1. The first course of action is not a change in settings, rather the first thing you should do is check this list to see if any plugins you have installed are on them.  In my case, I was running the official copy of the Google Toolbar, which has a known memory leak.  This is most likely the true source of my memory problems, not the browser itself.  I was able to uninstall the official Google Toolbar and install the unofficial Googlebar as well as a PageRank addon , to make up for the fact that the unofficial Googlebar doesn't show PageRank.  By the way, I installed these separately instead of using the combined PRGoogleBar because the Googlebar project seems to be more up to day in terms of development.
  2. Start tweaking settings.  By default, browser.sessionhistory.max_total_viewers is set to -1, which means that Firefox will try to determine a good value based on the total amount of RAM you have in your system.  The following table shows what value Firefox will choose based on your total RAM:

    32MB 0
    64MB 1
    128MB 2
    256MB 3
    512MB 5
    1GB 8
    2GB 8
    4GB 8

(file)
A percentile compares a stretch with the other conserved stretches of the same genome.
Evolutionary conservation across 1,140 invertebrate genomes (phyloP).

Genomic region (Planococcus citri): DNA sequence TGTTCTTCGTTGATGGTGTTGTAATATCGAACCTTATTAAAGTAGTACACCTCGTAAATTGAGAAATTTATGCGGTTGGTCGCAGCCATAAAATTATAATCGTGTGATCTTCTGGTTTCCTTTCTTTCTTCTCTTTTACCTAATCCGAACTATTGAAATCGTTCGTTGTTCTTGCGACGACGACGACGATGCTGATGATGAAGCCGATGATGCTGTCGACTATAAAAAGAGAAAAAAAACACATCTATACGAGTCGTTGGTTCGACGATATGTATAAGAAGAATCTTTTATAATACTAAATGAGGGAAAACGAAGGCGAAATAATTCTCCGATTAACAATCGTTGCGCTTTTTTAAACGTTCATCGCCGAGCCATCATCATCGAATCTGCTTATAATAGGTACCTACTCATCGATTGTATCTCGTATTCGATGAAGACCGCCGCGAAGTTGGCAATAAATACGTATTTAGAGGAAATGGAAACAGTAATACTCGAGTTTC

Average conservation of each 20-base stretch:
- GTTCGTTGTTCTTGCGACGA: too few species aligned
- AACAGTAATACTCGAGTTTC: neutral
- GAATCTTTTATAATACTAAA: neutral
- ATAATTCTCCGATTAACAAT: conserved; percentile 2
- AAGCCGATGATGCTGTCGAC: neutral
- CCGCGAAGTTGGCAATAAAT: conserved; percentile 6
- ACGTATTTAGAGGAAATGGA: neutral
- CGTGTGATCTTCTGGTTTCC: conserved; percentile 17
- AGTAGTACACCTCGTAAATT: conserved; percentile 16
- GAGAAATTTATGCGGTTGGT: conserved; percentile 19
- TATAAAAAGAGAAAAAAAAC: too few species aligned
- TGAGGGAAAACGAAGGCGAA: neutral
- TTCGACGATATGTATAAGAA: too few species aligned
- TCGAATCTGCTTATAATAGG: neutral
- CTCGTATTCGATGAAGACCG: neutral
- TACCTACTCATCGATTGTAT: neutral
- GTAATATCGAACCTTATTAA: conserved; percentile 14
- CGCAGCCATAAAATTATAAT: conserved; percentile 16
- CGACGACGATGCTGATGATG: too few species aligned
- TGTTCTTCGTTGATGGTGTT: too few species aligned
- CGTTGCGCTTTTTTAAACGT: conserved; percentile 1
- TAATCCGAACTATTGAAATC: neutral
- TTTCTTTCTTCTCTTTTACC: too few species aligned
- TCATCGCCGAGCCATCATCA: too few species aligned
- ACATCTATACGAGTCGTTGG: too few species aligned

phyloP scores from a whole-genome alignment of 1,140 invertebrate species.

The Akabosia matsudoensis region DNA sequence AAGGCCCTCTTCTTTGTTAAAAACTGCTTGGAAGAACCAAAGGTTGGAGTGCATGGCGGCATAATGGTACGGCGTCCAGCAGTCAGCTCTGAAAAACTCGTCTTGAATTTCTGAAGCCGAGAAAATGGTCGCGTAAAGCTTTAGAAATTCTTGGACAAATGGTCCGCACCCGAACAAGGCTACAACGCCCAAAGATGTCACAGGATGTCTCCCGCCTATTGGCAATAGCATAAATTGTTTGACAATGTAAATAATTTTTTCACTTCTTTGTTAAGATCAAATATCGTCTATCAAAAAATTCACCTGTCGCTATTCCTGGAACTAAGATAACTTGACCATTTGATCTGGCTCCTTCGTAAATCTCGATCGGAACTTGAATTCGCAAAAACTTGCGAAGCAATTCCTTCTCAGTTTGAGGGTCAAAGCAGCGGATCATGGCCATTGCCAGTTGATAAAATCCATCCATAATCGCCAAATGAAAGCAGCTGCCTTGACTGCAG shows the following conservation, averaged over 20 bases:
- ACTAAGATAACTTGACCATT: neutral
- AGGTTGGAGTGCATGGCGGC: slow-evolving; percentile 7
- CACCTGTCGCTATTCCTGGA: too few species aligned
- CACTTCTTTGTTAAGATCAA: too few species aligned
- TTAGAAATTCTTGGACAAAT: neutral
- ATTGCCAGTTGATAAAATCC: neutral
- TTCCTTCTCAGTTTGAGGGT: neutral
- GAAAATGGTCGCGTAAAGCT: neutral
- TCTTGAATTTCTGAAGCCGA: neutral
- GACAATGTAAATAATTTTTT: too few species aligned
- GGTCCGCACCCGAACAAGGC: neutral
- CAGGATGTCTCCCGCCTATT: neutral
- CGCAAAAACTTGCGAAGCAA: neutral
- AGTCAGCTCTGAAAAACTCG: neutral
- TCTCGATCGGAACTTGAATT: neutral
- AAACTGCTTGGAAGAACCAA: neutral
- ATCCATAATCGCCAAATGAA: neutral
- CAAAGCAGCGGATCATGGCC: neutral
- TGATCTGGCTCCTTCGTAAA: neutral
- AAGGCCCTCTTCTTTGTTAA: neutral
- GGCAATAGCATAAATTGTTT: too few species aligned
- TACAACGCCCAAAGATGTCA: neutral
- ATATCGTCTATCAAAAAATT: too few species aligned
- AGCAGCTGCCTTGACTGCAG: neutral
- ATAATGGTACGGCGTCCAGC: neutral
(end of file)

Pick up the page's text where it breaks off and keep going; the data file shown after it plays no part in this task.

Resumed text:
I have 512MB of RAM in my Laptop/Tablet PC system, so Firefox would choose a value of 5.  The higher this value is, the more memory Firefox will consume when I use alot of tabs at one, which I do often.  Lowering this value causes less memory to be used but also causes more previously visited pages to have to be re-parsed (thus increasing their load time).  I decided to hardcode this to 2 instead.  A value of 3 may be a better idea, but I want the effects of these changes to be as clear as possible.  By the way, you can access these settings by typing "about:config" into your address bar, without the quotes, and pressing Enter.

  3. There are other values that could be adjusted like browser.cache.memory.capacity and config.trim_on_minimize, but the former already has a pretty small value, and the latter only takes effect while Firefox is minimized, which isn't good enough for me.

Well, that's it.  Good luck.  Be sure to post a comment and let me know how it went.

NSA To Spy On Social Networking Sites (ie. MySpace)

Friday, June 9th, 2006

Did you ever think that the US government would gather data from websites like MySpace, Facebook, or LiveJournal to learn more about you?  If not, an article New Scientist is currently running will undoubtedly surprise you.  From the article: